On Thursday 25 September, The Green Ribbon Club (Sixth Form Historians) were privileged to hear Dr Anna Keay deliver a lecture on Monmouth, Charles the Second’s favourite but (probably) illegitimate son. It was fitting that she chose Monmouth for he was a key figure in The Green Ribbon Club in the Seventeenth Century. Although Monmouth has had bad press over the years, Dr Keay reassessed him in far more complimentary light and succeeded. Monmouth it transpires was a key figure in history who had major impact on history thereafter, not least, Dr Keay maintained, that there might not have been a Glorious Revolution had Monmouth not been born. He came across as a vivacious and attractive character who battled through difficult circumstances to emerge as a very accomplished soldier. His mother a murderess and no formal education until the age of 8 were significant handicaps. He was not the fool sometimes presented in history. His final gruesome end (another issue clarified here by Dr Keay…it took five strokes to behead him!) came following The Battle of Sedgemoor, the last battle on English soil. Dr Keay kept us thoroughly absorbed and entertained and her case for Monmouth was convincing. We look forward to the publication of her book on Monmouth. As well as historian, Anna Keay is an Old Bedalian and Bedales governor.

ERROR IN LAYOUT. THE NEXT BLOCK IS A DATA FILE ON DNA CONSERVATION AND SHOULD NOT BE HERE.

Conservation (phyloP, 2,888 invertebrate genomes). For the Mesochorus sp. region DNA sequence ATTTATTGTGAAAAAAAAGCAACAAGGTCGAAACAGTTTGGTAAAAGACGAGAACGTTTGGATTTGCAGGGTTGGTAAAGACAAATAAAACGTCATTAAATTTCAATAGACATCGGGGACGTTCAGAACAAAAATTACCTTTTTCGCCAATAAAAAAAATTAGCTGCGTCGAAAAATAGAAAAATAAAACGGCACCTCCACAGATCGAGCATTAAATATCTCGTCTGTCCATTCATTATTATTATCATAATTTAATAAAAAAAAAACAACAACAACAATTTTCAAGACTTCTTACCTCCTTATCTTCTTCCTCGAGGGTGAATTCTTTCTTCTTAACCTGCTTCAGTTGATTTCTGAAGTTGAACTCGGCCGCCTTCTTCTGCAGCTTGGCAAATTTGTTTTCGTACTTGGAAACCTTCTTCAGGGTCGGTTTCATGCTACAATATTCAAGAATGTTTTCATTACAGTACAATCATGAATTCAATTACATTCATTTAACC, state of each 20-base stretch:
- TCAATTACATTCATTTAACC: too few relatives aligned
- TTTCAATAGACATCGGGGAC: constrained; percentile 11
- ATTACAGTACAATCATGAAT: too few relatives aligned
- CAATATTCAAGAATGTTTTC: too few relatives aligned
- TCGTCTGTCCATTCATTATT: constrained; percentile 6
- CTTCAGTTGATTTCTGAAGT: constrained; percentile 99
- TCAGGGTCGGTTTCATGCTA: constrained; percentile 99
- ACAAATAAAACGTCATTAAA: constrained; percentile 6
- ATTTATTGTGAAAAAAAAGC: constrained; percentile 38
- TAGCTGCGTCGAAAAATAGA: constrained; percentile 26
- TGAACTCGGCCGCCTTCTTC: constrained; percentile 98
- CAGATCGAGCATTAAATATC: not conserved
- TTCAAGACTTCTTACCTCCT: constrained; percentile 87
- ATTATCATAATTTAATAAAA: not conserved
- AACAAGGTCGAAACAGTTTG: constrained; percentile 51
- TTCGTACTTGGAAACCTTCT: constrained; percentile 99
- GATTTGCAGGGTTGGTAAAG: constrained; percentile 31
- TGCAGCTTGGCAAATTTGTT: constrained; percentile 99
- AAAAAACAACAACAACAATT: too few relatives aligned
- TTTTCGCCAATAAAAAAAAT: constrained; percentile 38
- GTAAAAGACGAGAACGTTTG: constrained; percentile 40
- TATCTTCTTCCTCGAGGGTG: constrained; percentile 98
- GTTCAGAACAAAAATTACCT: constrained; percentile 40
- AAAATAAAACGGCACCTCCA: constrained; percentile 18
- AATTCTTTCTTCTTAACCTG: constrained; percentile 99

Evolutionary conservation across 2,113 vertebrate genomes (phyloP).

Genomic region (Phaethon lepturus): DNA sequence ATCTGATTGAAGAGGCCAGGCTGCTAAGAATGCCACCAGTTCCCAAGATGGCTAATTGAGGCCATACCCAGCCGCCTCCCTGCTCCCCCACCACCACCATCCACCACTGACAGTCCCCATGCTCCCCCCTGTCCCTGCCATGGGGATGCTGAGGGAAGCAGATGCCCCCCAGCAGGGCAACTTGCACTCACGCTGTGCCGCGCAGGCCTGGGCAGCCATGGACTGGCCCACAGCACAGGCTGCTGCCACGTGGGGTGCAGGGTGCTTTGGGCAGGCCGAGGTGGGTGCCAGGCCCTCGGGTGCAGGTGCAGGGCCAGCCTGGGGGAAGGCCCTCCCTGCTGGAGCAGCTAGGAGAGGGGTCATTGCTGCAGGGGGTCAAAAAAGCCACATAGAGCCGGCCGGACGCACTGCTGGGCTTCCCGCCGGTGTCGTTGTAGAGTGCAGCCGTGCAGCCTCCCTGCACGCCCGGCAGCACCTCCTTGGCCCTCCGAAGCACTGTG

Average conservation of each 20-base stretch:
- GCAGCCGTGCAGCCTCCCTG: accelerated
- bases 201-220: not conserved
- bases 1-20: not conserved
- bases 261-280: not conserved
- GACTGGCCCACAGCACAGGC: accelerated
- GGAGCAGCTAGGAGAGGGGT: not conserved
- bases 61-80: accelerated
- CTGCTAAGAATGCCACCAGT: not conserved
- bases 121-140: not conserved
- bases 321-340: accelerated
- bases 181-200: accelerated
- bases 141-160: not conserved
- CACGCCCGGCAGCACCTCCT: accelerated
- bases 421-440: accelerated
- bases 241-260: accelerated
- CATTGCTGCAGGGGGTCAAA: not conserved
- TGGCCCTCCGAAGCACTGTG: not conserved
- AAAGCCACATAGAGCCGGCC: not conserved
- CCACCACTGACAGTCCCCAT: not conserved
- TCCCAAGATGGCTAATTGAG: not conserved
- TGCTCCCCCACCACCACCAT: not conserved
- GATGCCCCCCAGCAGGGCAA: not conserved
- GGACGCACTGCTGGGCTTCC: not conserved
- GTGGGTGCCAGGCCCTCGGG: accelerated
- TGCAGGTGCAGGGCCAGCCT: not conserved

By Jonathan Selby, Head of History and Teacher of Government & Politics
Bedales School is one of the UK’s top independent private co-education boarding schools. Bedales comprises three schools situated in Steep, near Petersfield, Hampshire: Dunannie (ages 3–8), Dunhurst (ages 8–13) and Bedales itself (ages 13–18). Established in 1893 Bedales School puts emphasis on the Arts, Sciences, voluntary service, pastoral care, and listening to students’ views. Bedales is acclaimed for its drama, theatre, art and music. The Headmaster is Keith Budge.